Does your child REALLY have ADHD?

Many of you know my story of why I started homeschooling but in case you don’t, Here is how it all started.

#2 is a phenomenally brilliant child. Everything about him was on time starting at birth. He hit all of his “marks” as expected or sooner. Crawling, walking, speaking, etc. He was always inquisitive but not busy. Fast forward to second grade where, and I mean no offense as I was just as naive then, he had a teacher who could not “handle” him. Those were her words. Thinking back, I should have responded “my son doesn’t need a handler he needs an educator”. But, of course, hindsight is 2020.

At the advice of the school we took him to get evaluated by a physician (second mistake). Of course they opted for him to go on medication. I cried for about a week because everything in me was against this. But what else could I do?

I held out as long as I could lying to administrators that he was getting his medication and maybe it just hadn’t kicked in yet. After about two weeks we were told that something needed to be done or he would be expelled for “not cooperating”. Needless to say, I began giving him the meds. I would periodically take him off and like clockwork would get a note asking if he was still taking them.

These pills zoned my baby out to the point that I did not know who he was. He always had a blank stare and that creative, inquisitive, bright young boy began to fade away.

I would request lower dosages or different types of medication but they all had him like a zombie.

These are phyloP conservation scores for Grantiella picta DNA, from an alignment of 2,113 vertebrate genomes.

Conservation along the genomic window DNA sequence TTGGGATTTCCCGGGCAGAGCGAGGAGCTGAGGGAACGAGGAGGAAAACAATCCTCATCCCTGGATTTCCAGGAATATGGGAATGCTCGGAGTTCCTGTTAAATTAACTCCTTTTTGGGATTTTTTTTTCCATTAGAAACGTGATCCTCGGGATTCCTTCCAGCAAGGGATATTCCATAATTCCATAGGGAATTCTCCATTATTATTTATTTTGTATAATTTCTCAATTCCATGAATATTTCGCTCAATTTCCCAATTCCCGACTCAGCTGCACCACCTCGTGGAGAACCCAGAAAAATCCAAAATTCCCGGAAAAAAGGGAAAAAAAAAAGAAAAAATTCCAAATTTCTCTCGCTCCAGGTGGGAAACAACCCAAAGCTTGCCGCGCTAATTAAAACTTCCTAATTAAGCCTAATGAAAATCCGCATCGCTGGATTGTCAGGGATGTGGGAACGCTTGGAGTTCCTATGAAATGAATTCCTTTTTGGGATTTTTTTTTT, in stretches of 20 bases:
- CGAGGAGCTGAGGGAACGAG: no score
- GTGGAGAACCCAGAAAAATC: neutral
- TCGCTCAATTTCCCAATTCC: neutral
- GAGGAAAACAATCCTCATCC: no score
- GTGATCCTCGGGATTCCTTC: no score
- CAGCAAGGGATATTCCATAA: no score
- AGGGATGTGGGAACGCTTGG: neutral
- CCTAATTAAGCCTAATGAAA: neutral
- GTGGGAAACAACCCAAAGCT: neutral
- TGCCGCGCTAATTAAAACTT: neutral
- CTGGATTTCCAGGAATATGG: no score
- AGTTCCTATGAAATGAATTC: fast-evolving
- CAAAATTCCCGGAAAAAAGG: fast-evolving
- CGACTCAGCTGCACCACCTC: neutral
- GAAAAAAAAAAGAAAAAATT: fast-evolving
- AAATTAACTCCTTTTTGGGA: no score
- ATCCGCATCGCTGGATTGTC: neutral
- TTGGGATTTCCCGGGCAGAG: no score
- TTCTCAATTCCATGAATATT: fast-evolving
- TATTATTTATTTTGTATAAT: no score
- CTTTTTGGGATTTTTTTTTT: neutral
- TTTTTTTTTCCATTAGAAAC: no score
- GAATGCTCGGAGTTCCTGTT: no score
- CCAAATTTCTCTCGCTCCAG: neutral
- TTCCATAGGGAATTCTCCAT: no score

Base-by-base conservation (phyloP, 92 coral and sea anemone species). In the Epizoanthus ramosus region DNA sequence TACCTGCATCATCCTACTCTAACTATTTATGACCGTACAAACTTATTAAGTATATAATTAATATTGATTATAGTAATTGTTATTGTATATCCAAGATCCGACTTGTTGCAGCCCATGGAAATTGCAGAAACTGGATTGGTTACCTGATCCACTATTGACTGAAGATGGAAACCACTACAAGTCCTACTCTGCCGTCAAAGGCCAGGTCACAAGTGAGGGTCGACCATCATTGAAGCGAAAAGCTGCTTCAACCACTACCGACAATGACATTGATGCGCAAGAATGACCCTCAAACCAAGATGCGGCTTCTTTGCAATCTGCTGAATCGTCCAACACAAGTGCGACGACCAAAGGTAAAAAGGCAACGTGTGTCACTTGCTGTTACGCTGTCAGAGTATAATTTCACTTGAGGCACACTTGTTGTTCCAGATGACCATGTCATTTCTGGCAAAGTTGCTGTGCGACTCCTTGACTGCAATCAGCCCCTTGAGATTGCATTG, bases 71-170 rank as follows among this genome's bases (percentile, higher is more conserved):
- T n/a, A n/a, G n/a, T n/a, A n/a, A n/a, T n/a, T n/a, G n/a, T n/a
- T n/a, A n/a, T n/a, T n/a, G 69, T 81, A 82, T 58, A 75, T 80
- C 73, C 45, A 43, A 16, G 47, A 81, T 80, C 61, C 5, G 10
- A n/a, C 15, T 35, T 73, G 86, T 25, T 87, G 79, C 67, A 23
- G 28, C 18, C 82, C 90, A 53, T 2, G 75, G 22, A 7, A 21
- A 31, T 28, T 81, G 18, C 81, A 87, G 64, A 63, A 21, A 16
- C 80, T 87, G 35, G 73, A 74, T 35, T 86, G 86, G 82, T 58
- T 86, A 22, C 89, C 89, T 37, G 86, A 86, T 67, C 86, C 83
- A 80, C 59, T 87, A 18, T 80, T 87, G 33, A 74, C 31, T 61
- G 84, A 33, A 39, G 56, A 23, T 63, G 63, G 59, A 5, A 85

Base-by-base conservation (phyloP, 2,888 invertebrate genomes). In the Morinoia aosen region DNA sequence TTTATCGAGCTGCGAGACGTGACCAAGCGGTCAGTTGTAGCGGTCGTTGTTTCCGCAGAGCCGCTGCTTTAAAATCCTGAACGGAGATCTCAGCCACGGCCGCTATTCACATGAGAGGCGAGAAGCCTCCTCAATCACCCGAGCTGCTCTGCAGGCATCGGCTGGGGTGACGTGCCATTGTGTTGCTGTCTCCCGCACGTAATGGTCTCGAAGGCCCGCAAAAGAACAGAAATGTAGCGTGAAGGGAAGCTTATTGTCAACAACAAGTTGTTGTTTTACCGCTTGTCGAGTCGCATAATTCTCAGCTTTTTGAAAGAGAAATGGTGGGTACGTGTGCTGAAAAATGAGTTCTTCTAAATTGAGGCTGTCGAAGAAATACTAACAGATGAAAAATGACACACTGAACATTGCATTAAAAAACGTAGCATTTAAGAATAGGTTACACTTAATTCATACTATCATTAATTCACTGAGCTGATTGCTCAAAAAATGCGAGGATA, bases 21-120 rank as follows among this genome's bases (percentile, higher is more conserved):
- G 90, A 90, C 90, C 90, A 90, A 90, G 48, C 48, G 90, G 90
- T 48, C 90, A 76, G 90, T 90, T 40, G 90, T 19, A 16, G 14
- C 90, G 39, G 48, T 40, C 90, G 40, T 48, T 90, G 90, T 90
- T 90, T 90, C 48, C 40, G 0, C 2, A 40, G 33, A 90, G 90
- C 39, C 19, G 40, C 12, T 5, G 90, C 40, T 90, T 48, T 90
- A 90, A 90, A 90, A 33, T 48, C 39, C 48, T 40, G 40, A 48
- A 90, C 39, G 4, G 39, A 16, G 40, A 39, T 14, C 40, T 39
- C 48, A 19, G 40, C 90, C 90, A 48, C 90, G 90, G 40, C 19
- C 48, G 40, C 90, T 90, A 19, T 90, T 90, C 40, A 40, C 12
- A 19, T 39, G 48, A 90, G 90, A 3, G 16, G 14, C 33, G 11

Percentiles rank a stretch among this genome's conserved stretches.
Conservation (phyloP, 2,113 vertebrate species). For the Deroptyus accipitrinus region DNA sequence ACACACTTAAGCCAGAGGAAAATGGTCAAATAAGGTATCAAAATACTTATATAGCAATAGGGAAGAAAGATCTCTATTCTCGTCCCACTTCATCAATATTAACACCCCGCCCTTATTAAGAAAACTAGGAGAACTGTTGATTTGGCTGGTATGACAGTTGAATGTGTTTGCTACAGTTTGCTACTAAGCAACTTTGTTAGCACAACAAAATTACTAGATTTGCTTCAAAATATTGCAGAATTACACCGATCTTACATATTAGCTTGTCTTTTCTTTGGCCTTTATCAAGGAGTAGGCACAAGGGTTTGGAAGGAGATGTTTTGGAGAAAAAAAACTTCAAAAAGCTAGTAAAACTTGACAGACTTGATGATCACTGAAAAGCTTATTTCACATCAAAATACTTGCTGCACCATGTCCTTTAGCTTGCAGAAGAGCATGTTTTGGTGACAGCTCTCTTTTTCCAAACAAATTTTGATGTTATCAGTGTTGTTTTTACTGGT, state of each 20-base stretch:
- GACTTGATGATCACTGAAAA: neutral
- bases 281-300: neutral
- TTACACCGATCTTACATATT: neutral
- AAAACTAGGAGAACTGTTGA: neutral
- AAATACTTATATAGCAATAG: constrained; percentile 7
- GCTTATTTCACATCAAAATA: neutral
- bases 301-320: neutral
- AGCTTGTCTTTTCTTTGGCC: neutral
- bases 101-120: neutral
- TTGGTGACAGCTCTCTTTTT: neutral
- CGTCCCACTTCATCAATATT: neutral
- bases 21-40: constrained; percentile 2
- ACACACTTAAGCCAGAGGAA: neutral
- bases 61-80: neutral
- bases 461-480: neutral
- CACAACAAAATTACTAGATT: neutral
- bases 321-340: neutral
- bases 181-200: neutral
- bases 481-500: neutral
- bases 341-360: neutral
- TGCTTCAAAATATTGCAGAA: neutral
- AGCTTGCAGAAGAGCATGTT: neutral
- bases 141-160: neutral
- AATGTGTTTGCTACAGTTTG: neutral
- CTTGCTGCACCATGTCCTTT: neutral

Fast forward to the fourth grade. I had done hours of research and diet changes and decided that this was not what I wanted long term for my son. I went to the school and demanded more focus on my son instead of shuffling him through the rat hole called public education. They offered an IEP and put him on a second grade level without his medication.

Dissatisfied, I pulled him from school. Much like my decision to quit my job and start my own business, I had no idea what I was doing or what I was going to do but I knew a change had to be made.

While he is doing much better without medications, it definitely took a toll on him. He now needs speech therapy and has memory loss as side affects of the meds. I have learned to adjust his learning to better suit his academic needs. That’s all I ever wanted from his teachers.

My son never had ADHD. He had a case of being a child that teachers didn’t want to tolerate. He had questions they either didn’t want to or couldn’t answer. He didn’t learn at the same pace as others. He wanted to get out of the chair for more than 30 minutes of a 7 hour day. He wanted a challenge.

At the time I had 5 children in school. I pulled them ALL. Go big or go home right?


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